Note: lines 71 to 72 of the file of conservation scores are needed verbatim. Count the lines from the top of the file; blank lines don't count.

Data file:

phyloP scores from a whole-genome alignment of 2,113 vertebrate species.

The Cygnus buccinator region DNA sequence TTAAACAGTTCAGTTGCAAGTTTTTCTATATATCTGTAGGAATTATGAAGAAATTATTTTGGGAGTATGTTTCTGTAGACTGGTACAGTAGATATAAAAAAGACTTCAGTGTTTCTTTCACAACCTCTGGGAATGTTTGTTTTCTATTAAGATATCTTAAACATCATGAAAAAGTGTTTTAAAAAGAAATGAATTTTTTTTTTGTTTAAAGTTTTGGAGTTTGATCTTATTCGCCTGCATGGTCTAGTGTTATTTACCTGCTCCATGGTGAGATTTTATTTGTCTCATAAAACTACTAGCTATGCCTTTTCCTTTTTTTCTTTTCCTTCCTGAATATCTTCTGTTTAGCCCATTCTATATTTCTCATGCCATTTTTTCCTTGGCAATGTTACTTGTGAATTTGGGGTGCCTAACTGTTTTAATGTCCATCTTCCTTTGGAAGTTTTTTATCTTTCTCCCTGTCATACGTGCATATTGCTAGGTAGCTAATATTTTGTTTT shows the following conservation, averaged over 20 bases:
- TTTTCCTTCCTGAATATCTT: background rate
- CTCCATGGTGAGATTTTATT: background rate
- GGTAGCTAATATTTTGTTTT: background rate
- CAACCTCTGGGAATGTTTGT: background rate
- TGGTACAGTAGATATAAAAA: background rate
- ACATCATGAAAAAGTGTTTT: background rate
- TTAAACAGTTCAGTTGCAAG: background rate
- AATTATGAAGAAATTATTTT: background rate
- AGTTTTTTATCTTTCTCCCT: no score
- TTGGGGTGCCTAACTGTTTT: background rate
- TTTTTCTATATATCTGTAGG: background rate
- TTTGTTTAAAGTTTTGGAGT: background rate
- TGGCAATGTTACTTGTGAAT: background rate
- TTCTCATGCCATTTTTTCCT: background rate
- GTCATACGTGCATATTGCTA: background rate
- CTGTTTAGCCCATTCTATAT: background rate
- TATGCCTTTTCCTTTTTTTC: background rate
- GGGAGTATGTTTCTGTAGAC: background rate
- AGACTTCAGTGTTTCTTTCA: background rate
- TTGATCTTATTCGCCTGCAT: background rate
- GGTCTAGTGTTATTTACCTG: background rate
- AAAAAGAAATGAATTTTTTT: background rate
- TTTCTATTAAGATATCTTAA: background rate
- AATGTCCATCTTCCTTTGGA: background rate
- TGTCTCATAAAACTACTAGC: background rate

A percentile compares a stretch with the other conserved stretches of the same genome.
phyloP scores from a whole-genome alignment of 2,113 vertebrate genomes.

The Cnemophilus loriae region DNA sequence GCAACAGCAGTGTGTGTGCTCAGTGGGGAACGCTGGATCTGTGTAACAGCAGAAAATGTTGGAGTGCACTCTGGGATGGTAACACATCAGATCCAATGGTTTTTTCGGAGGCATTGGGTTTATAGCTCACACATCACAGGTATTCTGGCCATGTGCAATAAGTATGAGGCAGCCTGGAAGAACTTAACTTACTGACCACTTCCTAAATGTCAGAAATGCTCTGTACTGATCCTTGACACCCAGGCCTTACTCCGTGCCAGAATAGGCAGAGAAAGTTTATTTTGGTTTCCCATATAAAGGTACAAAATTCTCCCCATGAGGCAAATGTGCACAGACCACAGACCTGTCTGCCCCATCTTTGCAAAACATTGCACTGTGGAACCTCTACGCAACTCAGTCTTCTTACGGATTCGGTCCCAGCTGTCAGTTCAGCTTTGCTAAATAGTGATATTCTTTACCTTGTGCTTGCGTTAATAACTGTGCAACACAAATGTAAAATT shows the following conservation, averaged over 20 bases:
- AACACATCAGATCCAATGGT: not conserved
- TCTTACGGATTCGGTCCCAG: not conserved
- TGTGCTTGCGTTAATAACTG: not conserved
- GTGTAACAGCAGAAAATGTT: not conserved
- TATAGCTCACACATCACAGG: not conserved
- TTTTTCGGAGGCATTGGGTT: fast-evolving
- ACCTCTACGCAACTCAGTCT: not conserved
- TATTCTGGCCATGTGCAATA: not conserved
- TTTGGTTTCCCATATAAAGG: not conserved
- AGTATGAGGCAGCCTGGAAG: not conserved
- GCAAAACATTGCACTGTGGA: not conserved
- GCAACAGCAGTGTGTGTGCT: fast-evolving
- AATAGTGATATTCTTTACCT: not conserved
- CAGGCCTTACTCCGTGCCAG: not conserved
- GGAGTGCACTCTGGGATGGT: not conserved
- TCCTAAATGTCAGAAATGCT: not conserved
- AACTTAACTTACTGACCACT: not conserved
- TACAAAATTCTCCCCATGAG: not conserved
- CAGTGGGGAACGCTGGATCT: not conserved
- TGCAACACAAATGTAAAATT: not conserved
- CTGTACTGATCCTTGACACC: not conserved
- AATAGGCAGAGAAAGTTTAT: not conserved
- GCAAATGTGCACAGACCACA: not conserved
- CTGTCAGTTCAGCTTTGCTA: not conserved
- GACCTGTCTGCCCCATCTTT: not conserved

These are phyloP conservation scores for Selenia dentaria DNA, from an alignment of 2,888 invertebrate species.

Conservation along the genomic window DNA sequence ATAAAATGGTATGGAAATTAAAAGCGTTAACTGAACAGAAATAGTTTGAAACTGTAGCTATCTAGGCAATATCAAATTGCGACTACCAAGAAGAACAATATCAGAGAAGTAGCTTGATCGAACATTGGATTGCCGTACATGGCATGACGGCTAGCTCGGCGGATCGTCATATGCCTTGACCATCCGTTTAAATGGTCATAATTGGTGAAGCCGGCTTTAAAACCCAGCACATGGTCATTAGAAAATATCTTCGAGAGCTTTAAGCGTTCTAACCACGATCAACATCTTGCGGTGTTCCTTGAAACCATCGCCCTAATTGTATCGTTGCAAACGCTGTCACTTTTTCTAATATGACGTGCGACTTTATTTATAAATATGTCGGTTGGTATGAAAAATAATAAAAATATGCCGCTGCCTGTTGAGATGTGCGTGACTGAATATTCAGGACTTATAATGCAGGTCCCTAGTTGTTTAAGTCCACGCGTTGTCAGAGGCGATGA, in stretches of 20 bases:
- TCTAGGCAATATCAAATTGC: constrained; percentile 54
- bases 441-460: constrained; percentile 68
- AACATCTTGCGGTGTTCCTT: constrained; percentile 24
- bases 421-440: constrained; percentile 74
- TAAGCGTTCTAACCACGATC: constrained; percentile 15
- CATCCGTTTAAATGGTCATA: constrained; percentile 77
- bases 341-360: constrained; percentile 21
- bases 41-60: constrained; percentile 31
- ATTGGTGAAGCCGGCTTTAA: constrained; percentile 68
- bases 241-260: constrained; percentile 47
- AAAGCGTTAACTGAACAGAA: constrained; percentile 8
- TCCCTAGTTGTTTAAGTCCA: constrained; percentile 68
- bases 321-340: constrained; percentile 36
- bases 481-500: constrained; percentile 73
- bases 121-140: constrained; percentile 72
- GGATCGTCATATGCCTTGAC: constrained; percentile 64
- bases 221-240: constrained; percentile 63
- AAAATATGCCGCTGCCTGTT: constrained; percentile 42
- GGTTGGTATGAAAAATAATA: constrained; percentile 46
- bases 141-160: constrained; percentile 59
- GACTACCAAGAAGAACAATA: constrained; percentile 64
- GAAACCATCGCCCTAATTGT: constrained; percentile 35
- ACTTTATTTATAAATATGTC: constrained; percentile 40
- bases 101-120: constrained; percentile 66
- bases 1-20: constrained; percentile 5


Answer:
- bases 481-500: constrained; percentile 73
- bases 121-140: constrained; percentile 72